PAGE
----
Digital and data transformation: It’s like following a recipe
So why are new entrants eating big business’ breakfast – still?
In part 1 of this series, I explored who the real heroes in data are and how they have made data-driven culture and agile working part of their muscle memory, meaning they can now fully obsess over serving customers most effectively.
What’s the key ingredient in the data first culture?
But how did these companies get to be in the zen-like position of being so far up the maturity curve that they don’t even talk about ‘agile’ or ‘data’? There’s so many factors that made them good and keep them good, but the first step is that of leadership. They were lead there. Every tech start-up in Silicon Valley, Tel Aviv, Mumbai and Shanghai right now, has a founding team that knows it must be ‘data-driven’ from the outset to succeed in discovering the market opportunities they are hunting. It’s easier if you’re just starting out, to receive that wisdom and set your team culture up for success. It’s much harder to transform an organisation that has a different way of thinking and needs to embrace some of the value-exploitation of their data before one of these start-up, challenger market entrants uses a different kind of data to undermine your proprietary advantages.
A sprinkle of skills and a spoonful of good vibes
It takes an excellent leader to transform an organisation, whether that is the wholesale digital transformation required, or a market shift which responds to other technical or market shifts.
There is good news though: A transformation to the full exploitation of an organisation’s own data (or other sources) takes a small amount of highly skilled labour and a larger amount (but nevertheless, comparatively small compared to the size of many organisations) of ‘good vibes’. Oh come on! I hear you cry, good vibes? Yes, the best kind of cultural collaboration; that feeling you get when the group assembled is making a significant change because they were all present and bought into the idea that they needed a new way to work. If you’ve never felt that, it’s hard to believe me, but if you have, then I assure you, most data success is born out of the leadership creating a small, capable group culture of rapid ‘hacking’ to find the value in the organisation’s data. A hands-on group with enough business domain knowledge, maths skill and practical wherewithal to test the mathematical predictions.
“Trust the process”, as they say (and the coach)
All those assembled in such a team can sense that even the early failures are leading somewhere and creating value in setting the operational precedent for the team. The more times they go through the discovery process, the faster they become at finding the value. The team has it’s best chance if there’s a facilitator or coach present to convene the cross-functional team; make sure it’s as easy to participate and offer very diverse perspectives into the modelling stages, so that all knowledge is harnessed. When the team eventually finds its success (and IT WILL), then the leadership have to light the touchpaper of internal flag-waving of the successful project. A successful value discovery needs live testing to realise the full potential of the maths and it’s destined impact on the organisation. The leader will make sure the team does it all over again and shows (not tells) others what they did and how they did it. Once passed the tipping point and it becomes infectious. That is the moment the leader is looking to achieve.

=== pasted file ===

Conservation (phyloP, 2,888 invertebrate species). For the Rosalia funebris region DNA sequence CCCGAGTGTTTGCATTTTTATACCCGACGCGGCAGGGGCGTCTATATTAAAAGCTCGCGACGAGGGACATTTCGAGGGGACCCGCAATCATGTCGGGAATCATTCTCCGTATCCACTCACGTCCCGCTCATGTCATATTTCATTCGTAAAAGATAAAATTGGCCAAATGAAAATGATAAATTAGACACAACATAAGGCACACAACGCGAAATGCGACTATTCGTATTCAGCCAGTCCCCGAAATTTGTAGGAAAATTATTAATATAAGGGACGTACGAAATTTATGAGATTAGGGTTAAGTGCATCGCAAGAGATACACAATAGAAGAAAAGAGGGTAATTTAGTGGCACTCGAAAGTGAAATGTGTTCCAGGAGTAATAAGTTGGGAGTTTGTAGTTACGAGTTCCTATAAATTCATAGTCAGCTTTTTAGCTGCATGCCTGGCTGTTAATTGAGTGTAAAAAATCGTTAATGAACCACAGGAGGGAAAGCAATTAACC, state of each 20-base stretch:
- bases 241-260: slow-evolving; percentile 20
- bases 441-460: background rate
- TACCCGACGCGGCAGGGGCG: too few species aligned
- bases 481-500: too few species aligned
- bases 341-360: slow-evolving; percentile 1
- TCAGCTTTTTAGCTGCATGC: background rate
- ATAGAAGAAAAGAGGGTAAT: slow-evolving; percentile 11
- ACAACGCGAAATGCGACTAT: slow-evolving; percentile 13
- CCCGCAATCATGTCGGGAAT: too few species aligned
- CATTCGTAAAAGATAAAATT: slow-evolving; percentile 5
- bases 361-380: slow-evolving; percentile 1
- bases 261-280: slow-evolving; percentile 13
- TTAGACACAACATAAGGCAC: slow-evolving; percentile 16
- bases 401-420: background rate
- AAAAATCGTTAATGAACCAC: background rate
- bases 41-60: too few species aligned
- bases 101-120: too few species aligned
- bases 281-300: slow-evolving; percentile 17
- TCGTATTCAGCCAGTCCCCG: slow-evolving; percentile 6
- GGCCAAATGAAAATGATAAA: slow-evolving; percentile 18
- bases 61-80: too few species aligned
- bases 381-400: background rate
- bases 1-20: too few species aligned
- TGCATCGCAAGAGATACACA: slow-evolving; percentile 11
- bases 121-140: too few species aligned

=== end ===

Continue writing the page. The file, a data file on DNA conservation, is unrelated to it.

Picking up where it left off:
Why Learning & Development plays a critical role
To give yourself a fighting chance and setting your organisation up for success; ask L&D to set up workshops to try to ‘win hearts and minds’, if only to open those minds just a little fraction before the first cross-functional team project. Also, make sure that the same lessons are disseminated across the organisation ahead of broadcasting success.
The L&D folk can really support the establishment of the data-driven culture by initiating a series of ‘show not tell’ workshops designed to explain the narrative above and give some practical exercises to learn how the process works and to see the results, above all to feel the ‘good vibes’ I mentioned, this is an ideal opportunity to support the leadership teams in helping your co-workers along their ‘learning-journey.’
Habits, not the skills, as the key to success
As all L&D managers know, one-off workshops, no matter how engaging, do not necessarily embed the knowledge or the skills into the organisation once-only. Borrowing from the agile software houses that specialise in fast delivery, minimum viable products (MVP) to make progress, we encourage L&D to embed coaches in the early team deployments, that way, the desirable habits, the little processes that are critical to the success of these pioneering teams within your organisation have got experience embedded into them for their daily or weekly stand-up meetings to prioritise and progress the mathematical concepts, the feedback from domain knowledge, the iteration and eventual testing. In a short number of weeks, a team will learn and embed the habits of successful data discovery and will be able to transfer its own skills to other teams.